QBARS - v11n2 Effects of Several Methods of Wounding on the Rooting of Cuttings of Rhododendron

Effects of Several Methods of Wounding on the Rooting of Cuttings of Rhododendron
By Robert L. Ticknor
Department of Landscape Architecture

Several writers, Bridgers (1), Nearing (3), and Wells (4) have stated that wounding the stems of rhododendron cuttings increases the per cent of cuttings that root and stimulates heavier rooting.
Five different methods of wounding have been described: three by Wells (4) and two by Bridgers (1). The response to these methods as compared with an unwounded control by cuttings of Rhododendron catawbiense 'Roseum Elegans' was measured in this experiment.


Three- to five-inch vegetative cuttings were dipped in Hormodin No. 3 powder, which contains 0.8 per cent indolebutyric acid, hereafter described as 0.8 per cent IBA. These cuttings were inserted in a 1:1 volume mixture of sand and peat held at a temperature of 80° F. by electric soil cables. Interrupted mist for four seconds of each minute from 8:00 A.M. to 5:00 P.M. provided conditions satisfactory for room initiation.

One hundred cuttings were inserted on October 14, 1955, for each of the following wounding methods:

  1. Control-without stem wounds.
  2. Slit-vertical cuts through the bark for a distance of 1½  inches at the base of the stem made with the razor blade wounder described by Wells (5).
  3. One side wounded-thin slice of bark down to the cambium removed from the basal 1½ inches of the stem as described by Wells (4).
  4. Two sides wounded-two slices of bark removed from opposite sides of the stem as in the previous treatment.
  5. Sliced-three upward slices, each approximately ½ inch in length and ½ inch apart, into the bark as described by Bridgers (1).
  6. Stripped-bark removed from the basal inch of the cutting also used by Bridgers (1).
TABLE 1-Effect of wound treatments upon rooting response of Rhododendron
catawbiense '
Roseum Elegans' cuttings treated with 0.8 per cent IAA.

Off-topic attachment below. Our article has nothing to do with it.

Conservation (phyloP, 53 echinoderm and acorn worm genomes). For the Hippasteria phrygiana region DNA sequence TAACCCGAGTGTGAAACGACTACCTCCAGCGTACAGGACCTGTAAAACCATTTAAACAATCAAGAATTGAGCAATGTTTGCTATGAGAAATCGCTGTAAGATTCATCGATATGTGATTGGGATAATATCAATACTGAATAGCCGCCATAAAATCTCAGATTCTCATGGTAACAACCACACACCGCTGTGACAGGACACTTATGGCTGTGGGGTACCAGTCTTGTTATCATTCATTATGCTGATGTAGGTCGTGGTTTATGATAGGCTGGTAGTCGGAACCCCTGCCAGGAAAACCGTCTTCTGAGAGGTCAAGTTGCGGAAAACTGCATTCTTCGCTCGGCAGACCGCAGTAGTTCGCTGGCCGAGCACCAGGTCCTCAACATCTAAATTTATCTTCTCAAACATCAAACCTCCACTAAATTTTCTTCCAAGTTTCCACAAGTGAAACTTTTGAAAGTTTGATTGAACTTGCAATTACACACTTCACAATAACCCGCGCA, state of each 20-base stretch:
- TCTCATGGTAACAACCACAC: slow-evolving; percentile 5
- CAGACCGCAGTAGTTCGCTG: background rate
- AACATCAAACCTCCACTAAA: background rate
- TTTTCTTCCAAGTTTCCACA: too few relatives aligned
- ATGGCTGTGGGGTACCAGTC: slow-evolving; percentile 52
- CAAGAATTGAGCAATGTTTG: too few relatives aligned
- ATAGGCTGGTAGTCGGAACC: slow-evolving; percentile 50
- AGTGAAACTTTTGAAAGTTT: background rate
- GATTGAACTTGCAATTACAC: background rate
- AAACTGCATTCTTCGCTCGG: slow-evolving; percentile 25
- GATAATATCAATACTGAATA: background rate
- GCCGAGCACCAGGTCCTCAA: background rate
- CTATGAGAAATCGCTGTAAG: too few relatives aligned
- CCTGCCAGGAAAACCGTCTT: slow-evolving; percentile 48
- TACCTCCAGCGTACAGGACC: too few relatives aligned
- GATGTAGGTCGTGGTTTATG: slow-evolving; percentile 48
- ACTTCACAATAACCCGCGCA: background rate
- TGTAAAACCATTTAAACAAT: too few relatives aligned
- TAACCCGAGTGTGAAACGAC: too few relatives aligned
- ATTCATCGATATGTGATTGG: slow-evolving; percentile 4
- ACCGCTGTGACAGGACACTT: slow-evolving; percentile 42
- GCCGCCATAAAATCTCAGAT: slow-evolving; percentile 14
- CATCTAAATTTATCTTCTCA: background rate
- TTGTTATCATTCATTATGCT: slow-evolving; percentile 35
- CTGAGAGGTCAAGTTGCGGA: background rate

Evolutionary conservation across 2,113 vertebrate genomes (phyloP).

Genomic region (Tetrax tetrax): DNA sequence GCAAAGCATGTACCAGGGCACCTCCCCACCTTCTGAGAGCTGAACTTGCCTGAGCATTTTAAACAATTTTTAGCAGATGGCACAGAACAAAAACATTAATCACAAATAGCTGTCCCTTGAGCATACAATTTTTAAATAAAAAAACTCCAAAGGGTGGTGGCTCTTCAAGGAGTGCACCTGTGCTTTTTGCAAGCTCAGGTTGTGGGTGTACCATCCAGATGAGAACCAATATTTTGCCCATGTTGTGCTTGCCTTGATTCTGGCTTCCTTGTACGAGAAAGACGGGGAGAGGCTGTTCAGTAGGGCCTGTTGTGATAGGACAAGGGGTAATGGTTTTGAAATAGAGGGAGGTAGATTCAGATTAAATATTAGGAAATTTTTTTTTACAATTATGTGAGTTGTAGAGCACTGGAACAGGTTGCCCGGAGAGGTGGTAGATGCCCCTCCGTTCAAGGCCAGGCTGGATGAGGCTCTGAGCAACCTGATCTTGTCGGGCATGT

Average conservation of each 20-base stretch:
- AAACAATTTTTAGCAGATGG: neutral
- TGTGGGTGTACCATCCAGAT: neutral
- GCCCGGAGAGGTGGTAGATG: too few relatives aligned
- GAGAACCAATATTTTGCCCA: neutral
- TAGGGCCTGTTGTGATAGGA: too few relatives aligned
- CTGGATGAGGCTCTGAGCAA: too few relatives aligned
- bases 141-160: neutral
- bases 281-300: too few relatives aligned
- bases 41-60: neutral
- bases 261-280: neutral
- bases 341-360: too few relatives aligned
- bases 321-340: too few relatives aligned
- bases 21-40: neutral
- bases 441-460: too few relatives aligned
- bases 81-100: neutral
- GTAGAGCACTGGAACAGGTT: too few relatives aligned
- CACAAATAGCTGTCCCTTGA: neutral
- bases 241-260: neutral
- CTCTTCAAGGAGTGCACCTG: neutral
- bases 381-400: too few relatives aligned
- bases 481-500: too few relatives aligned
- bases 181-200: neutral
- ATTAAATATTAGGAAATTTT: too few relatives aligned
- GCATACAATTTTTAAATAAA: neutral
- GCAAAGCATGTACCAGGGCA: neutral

4" 3" 2" 1"
Control 19 23 34 20 4
Slit 2 29 27 33 5 4
One Side Wounded 12 57 19 11
Two Sides Wounded 24 49 18 7 2
Sliced 1 19 25 43 23
Stripped 20 64 8 3 3 2
Contribution No. 1065 of the University of Massachusetts, College of Agriculture Experiment Station, Amherst, Mass.


Degree of rooting was determined on December 15, 1955, by a method described by Coggeshall (2) in which the cuttings are classified according to the size pot necessary to hold the root ball. Categories used were 4-inch pot, 3inch pot, 2-inch pot, 1-inch pot, callused, not calused, and dead. The results tabulated according to this system are shown in Table 1.
Three methods of wounding, one side wounded, two sides wounded and stripped, clearly produced a higher percentage of heavier rooted cuttings. The percentage of three- and four-inch pot size cuttings was 69, 73 and 84 respectively. However, the time necessary to wound 100 cuttings by the different methods varies considerably as is indicated in Table 2.

Slit 4.0
One Side Wounded 4.9
Two Sides Wounded 8.7
Sliced 12.2
Stripped 23.4

Root initiation over the entire stripped area is the advantage of the stripped method since the entire root mass of unwounded rhododendron stem cuttings is often attached to the stem by one easily broken root. Root initiation in the other methods of wounding was not as well distributed along the stem as in the stripped method. Although some roots did originate from the slit wounds, most roots arose in the basal callus area. A similar situation prevailed in the one side wounded method. The two sides wounded method produced many roots along the stem, although the greater number appeared to arise from the basal callus. Basal origin was the primary method of rooting in the sliced method, but some roots did come from the sliced areas.


Wounding of cuttings of Rhododendron catawbiense 'Roseum Elegans' increased the percent of cuttings that root and stimulated heavier rooting.
The response in heaviness of rooting appears to be directly related to the severity of the wounding. The more severe the wounding, the heavier the root system produced.
The per cent of cuttings that rooted in the acceptable 2-, 3-, and 4-inch pot sizes by the three most effective methods were: one side wounded, 88; two sides wounded, 91; and "stripped," 92. In comparison, the control, slit, and sliced treatments yielded 42, 48, and 45 per cent of these sizes respectively.
Because of the time necessary to prepare the cuttings, either the one side wounded or two sides wounded will probably be more commercially accepted than the stripped method, which requires approximately three times as long to prepare.

Literature Cited

1. Bridgers, Bernard, Propagation of hybrid rhododendrons by stem cuttings, Nat. Hort. Mag., 32: 127-140,  1953.
2. Coggeshall, K. G., More about plastics in propagation, Amer. Nurs., 100 (10): 8-9, 56-7, November 15, 1954.
3. Nearing, G. G., How the side sliced cutting came to be, Amer. Rhodo. Soc. Quar. But., 17 (2), April 15, 1953.
4. Wells, J. S., Propagation of rhododendrons from stem cuttings, Amen Nurs., 97 (9): 11, 70-73, 1953.
5. Wells, J. S., Propagating tools, Amer. Nurs., 100 (71-74, 49-5, October 1, 1914.